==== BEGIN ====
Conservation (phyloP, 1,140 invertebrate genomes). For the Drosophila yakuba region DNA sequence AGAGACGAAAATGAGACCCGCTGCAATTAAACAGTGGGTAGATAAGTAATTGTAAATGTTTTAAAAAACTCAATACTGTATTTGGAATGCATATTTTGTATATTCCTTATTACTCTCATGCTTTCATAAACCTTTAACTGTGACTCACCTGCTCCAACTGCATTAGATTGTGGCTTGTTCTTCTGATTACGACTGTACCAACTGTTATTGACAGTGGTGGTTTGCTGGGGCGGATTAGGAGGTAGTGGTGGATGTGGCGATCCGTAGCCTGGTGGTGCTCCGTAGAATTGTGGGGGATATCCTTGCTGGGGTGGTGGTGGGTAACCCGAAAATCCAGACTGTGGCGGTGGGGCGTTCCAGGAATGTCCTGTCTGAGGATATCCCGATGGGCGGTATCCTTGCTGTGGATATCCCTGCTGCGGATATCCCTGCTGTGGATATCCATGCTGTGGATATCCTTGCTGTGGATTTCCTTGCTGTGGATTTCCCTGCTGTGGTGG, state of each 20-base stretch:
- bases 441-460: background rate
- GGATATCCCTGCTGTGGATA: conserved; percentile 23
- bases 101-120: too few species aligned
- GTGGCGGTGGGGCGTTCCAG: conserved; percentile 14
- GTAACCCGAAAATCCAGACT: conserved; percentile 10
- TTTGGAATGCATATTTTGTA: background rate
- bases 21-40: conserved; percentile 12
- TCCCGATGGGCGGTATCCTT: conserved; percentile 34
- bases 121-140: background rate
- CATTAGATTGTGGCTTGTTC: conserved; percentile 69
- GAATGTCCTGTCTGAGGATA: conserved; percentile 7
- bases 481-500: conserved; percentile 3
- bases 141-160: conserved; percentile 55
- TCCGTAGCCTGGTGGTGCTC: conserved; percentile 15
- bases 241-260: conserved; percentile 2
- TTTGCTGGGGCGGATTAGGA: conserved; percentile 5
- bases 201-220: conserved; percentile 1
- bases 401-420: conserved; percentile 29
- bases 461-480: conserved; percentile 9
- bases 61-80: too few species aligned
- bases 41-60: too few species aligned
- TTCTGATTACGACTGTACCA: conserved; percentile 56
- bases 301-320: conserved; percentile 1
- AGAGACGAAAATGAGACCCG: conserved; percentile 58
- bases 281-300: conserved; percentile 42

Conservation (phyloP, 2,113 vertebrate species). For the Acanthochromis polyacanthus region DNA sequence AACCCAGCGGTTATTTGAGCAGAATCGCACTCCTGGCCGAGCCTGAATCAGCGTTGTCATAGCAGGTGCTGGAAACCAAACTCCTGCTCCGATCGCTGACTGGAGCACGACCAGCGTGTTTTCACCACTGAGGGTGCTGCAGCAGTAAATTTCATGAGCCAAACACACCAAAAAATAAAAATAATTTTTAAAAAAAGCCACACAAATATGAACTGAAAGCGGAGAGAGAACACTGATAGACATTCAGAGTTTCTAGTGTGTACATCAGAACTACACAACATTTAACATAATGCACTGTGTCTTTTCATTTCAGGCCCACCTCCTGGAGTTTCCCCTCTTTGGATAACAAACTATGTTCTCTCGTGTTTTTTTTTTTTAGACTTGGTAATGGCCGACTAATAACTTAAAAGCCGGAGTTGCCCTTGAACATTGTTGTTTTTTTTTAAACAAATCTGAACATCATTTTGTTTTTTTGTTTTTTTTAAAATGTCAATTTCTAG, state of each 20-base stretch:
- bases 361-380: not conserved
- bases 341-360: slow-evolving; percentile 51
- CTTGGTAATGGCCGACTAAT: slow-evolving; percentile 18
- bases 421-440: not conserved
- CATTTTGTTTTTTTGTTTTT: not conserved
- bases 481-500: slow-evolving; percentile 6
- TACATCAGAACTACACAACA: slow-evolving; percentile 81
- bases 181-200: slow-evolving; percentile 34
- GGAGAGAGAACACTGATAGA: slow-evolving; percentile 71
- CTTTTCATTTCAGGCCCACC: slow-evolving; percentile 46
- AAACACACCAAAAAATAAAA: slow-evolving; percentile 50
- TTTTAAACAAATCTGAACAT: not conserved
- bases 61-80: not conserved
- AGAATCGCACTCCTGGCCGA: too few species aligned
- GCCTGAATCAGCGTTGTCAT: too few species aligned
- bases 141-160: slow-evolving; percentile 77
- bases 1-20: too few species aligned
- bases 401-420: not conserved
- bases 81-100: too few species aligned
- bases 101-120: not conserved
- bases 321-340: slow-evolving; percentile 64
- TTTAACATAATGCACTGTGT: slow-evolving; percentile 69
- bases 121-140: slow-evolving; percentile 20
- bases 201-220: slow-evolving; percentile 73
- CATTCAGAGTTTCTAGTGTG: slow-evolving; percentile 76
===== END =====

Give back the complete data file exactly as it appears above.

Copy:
Conservation (phyloP, 1,140 invertebrate genomes). For the Drosophila yakuba region DNA sequence AGAGACGAAAATGAGACCCGCTGCAATTAAACAGTGGGTAGATAAGTAATTGTAAATGTTTTAAAAAACTCAATACTGTATTTGGAATGCATATTTTGTATATTCCTTATTACTCTCATGCTTTCATAAACCTTTAACTGTGACTCACCTGCTCCAACTGCATTAGATTGTGGCTTGTTCTTCTGATTACGACTGTACCAACTGTTATTGACAGTGGTGGTTTGCTGGGGCGGATTAGGAGGTAGTGGTGGATGTGGCGATCCGTAGCCTGGTGGTGCTCCGTAGAATTGTGGGGGATATCCTTGCTGGGGTGGTGGTGGGTAACCCGAAAATCCAGACTGTGGCGGTGGGGCGTTCCAGGAATGTCCTGTCTGAGGATATCCCGATGGGCGGTATCCTTGCTGTGGATATCCCTGCTGCGGATATCCCTGCTGTGGATATCCATGCTGTGGATATCCTTGCTGTGGATTTCCTTGCTGTGGATTTCCCTGCTGTGGTGG, state of each 20-base stretch:
- bases 441-460: background rate
- GGATATCCCTGCTGTGGATA: conserved; percentile 23
- bases 101-120: too few species aligned
- GTGGCGGTGGGGCGTTCCAG: conserved; percentile 14
- GTAACCCGAAAATCCAGACT: conserved; percentile 10
- TTTGGAATGCATATTTTGTA: background rate
- bases 21-40: conserved; percentile 12
- TCCCGATGGGCGGTATCCTT: conserved; percentile 34
- bases 121-140: background rate
- CATTAGATTGTGGCTTGTTC: conserved; percentile 69
- GAATGTCCTGTCTGAGGATA: conserved; percentile 7
- bases 481-500: conserved; percentile 3
- bases 141-160: conserved; percentile 55
- TCCGTAGCCTGGTGGTGCTC: conserved; percentile 15
- bases 241-260: conserved; percentile 2
- TTTGCTGGGGCGGATTAGGA: conserved; percentile 5
- bases 201-220: conserved; percentile 1
- bases 401-420: conserved; percentile 29
- bases 461-480: conserved; percentile 9
- bases 61-80: too few species aligned
- bases 41-60: too few species aligned
- TTCTGATTACGACTGTACCA: conserved; percentile 56
- bases 301-320: conserved; percentile 1
- AGAGACGAAAATGAGACCCG: conserved; percentile 58
- bases 281-300: conserved; percentile 42

Conservation (phyloP, 2,113 vertebrate species). For the Acanthochromis polyacanthus region DNA sequence AACCCAGCGGTTATTTGAGCAGAATCGCACTCCTGGCCGAGCCTGAATCAGCGTTGTCATAGCAGGTGCTGGAAACCAAACTCCTGCTCCGATCGCTGACTGGAGCACGACCAGCGTGTTTTCACCACTGAGGGTGCTGCAGCAGTAAATTTCATGAGCCAAACACACCAAAAAATAAAAATAATTTTTAAAAAAAGCCACACAAATATGAACTGAAAGCGGAGAGAGAACACTGATAGACATTCAGAGTTTCTAGTGTGTACATCAGAACTACACAACATTTAACATAATGCACTGTGTCTTTTCATTTCAGGCCCACCTCCTGGAGTTTCCCCTCTTTGGATAACAAACTATGTTCTCTCGTGTTTTTTTTTTTTAGACTTGGTAATGGCCGACTAATAACTTAAAAGCCGGAGTTGCCCTTGAACATTGTTGTTTTTTTTTAAACAAATCTGAACATCATTTTGTTTTTTTGTTTTTTTTAAAATGTCAATTTCTAG, state of each 20-base stretch:
- bases 361-380: not conserved
- bases 341-360: slow-evolving; percentile 51
- CTTGGTAATGGCCGACTAAT: slow-evolving; percentile 18
- bases 421-440: not conserved
- CATTTTGTTTTTTTGTTTTT: not conserved
- bases 481-500: slow-evolving; percentile 6
- TACATCAGAACTACACAACA: slow-evolving; percentile 81
- bases 181-200: slow-evolving; percentile 34
- GGAGAGAGAACACTGATAGA: slow-evolving; percentile 71
- CTTTTCATTTCAGGCCCACC: slow-evolving; percentile 46
- AAACACACCAAAAAATAAAA: slow-evolving; percentile 50
- TTTTAAACAAATCTGAACAT: not conserved
- bases 61-80: not conserved
- AGAATCGCACTCCTGGCCGA: too few species aligned
- GCCTGAATCAGCGTTGTCAT: too few species aligned
- bases 141-160: slow-evolving; percentile 77
- bases 1-20: too few species aligned
- bases 401-420: not conserved
- bases 81-100: too few species aligned
- bases 101-120: not conserved
- bases 321-340: slow-evolving; percentile 64
- TTTAACATAATGCACTGTGT: slow-evolving; percentile 69
- bases 121-140: slow-evolving; percentile 20
- bases 201-220: slow-evolving; percentile 73
- CATTCAGAGTTTCTAGTGTG: slow-evolving; percentile 76